Chapter

Neurobiology and the Evolution of Mammalian Social Behavior

C. Sue Carter and Stephen W. Porges

in Evolution, Early Experience and Human Development

Published in print November 2012 | ISBN: 9780199755059
Published online January 2013 | e-ISBN: 9780199979479 | DOI: http://dx.doi.org/10.1093/acprof:oso/9780199755059.003.0008
Neurobiology and the Evolution of Mammalian Social Behavior

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At the heart of mammalian social behaviors are evolved neural and endocrine pathways that support both survival and reproduction in an “environment of evolutionary adaptiveness.” The physiological prototype for mammalian social behaviors can be found in birth, lactation, and maternal behavior. Two mammalian neuropeptides, oxytocin and arginine vasopressin, are particularly critical to mammalian reproduction and sociality, with actions throughout the central and autonomic nervous systems. The same systems that regulate the formation of social bonds and attachments also regulate emotionality and reactivity to stressful experiences. Knowledge of these neurobiological systems helps to explain the causes and consequences of social behavior and the mechanisms through which social behavior is integrated with emotional regulation and management of the “stress of life.”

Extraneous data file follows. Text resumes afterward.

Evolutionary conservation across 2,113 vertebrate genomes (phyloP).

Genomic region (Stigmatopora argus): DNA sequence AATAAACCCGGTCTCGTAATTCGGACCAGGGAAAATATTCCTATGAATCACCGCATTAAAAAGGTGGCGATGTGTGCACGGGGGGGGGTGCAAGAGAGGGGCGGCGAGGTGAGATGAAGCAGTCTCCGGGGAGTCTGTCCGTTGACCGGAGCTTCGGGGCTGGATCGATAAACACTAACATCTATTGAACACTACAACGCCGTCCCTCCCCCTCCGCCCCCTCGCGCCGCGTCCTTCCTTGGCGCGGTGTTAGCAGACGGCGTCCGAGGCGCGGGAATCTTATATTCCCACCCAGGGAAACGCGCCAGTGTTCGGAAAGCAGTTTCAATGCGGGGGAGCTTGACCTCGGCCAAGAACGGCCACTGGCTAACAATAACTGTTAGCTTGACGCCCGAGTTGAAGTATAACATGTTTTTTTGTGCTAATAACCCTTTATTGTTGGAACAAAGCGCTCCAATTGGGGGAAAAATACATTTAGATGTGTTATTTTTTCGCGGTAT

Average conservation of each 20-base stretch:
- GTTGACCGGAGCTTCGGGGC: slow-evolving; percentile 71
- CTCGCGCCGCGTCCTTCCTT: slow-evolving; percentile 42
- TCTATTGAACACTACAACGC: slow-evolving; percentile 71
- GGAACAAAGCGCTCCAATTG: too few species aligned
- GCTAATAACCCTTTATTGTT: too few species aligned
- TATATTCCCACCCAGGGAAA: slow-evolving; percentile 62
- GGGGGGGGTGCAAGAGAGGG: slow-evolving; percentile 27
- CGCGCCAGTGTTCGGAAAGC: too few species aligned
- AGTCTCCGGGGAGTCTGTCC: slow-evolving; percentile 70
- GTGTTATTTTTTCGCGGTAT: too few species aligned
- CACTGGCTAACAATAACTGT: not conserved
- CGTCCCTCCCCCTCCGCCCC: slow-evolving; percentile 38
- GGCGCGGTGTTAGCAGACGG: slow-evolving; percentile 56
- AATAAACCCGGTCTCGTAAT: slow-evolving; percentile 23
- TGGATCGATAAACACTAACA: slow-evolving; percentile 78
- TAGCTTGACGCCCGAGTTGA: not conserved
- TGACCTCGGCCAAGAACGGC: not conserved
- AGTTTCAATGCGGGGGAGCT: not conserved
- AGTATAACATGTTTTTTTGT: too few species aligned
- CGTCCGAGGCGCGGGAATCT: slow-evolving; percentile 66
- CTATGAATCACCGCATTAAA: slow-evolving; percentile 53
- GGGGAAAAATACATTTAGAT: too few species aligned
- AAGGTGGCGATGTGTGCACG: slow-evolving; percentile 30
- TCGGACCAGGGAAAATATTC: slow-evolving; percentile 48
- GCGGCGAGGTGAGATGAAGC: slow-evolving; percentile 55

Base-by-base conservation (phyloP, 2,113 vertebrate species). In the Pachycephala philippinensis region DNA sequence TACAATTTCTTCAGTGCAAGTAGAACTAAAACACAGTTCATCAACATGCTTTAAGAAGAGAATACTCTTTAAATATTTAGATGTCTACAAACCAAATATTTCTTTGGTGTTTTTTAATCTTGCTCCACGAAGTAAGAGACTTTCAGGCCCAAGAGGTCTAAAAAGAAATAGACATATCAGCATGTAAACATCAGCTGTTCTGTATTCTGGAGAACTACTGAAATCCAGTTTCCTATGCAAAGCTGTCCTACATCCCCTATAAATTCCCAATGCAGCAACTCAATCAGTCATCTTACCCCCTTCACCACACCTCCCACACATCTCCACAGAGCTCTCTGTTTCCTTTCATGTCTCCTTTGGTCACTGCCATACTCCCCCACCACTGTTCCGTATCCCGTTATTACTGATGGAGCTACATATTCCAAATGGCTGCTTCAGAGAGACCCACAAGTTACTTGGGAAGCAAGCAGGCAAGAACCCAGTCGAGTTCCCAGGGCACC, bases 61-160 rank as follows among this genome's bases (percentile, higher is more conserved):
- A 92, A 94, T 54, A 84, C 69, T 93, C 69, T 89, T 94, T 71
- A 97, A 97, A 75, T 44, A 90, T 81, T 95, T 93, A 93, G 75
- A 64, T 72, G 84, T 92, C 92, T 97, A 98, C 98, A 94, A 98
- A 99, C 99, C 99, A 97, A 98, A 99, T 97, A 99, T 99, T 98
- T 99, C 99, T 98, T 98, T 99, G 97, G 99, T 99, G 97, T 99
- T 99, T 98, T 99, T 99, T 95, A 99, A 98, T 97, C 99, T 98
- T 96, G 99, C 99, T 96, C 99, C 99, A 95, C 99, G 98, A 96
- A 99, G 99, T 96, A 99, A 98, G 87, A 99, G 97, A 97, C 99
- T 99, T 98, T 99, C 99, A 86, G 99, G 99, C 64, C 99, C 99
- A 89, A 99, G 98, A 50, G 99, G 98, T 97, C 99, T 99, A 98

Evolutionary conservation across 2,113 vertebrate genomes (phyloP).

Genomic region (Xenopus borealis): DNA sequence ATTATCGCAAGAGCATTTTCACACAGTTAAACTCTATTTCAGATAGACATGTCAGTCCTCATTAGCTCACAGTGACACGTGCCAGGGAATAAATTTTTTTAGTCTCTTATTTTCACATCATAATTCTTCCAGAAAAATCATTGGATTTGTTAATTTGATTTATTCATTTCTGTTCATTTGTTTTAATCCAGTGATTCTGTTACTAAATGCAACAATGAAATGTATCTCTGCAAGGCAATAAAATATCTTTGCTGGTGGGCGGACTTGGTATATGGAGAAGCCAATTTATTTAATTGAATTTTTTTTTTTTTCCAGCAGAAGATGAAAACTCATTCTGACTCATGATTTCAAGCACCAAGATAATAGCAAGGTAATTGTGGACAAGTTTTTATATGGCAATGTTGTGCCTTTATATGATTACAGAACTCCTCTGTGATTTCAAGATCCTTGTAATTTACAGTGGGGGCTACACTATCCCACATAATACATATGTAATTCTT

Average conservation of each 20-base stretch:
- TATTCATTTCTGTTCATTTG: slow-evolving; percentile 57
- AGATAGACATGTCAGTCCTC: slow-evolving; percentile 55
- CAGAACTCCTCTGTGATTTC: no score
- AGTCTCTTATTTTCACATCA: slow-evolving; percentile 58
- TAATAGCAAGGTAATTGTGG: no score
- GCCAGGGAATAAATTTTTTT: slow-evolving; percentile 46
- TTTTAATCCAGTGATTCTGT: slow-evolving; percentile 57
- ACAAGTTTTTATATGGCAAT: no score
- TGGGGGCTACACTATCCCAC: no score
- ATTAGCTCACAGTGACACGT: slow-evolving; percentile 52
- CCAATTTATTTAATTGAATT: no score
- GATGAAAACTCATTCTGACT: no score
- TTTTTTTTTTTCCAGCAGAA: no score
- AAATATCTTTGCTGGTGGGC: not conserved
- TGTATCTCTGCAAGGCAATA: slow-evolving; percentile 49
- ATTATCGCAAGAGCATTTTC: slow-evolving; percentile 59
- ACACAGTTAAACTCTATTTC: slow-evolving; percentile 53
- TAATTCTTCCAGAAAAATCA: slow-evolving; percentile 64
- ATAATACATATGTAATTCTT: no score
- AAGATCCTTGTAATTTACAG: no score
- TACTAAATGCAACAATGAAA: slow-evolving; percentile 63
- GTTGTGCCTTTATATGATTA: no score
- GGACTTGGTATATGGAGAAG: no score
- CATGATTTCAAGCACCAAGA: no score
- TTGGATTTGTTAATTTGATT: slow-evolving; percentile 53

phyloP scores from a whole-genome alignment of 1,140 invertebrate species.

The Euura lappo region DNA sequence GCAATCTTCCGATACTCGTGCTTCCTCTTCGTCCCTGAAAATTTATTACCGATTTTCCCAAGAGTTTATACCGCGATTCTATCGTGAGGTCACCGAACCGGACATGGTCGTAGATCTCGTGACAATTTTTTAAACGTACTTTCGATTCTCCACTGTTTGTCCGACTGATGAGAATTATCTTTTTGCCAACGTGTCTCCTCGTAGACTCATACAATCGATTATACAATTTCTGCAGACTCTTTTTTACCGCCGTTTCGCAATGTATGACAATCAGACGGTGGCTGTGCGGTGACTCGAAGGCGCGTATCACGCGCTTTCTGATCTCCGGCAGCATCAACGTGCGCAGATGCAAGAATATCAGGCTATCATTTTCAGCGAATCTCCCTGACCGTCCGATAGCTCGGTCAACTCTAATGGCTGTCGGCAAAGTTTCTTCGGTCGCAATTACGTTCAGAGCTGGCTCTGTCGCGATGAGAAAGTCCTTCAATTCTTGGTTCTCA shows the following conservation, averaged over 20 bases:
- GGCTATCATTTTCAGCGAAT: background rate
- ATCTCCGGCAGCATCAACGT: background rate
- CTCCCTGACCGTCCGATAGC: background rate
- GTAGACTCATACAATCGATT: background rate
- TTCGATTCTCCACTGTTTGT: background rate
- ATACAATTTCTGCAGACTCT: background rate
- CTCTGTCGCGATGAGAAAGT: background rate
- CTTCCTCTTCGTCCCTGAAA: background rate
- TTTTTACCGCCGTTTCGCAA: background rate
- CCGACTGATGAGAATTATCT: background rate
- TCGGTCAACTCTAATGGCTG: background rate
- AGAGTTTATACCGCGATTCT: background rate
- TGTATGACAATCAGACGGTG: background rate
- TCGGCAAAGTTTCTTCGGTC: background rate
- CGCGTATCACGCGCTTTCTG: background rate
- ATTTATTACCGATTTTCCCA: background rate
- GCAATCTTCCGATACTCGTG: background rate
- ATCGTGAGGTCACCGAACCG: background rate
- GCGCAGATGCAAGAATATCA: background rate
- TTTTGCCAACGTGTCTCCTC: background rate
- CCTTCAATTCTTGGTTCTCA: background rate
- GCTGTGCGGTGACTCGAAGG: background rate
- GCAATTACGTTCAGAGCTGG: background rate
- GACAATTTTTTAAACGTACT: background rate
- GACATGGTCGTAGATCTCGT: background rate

Keywords: social behavior; autonomic nervous system; oxytocin; vasopressin; evolution

Chapter.  8489 words.  Illustrated.

Subjects: Developmental Psychology

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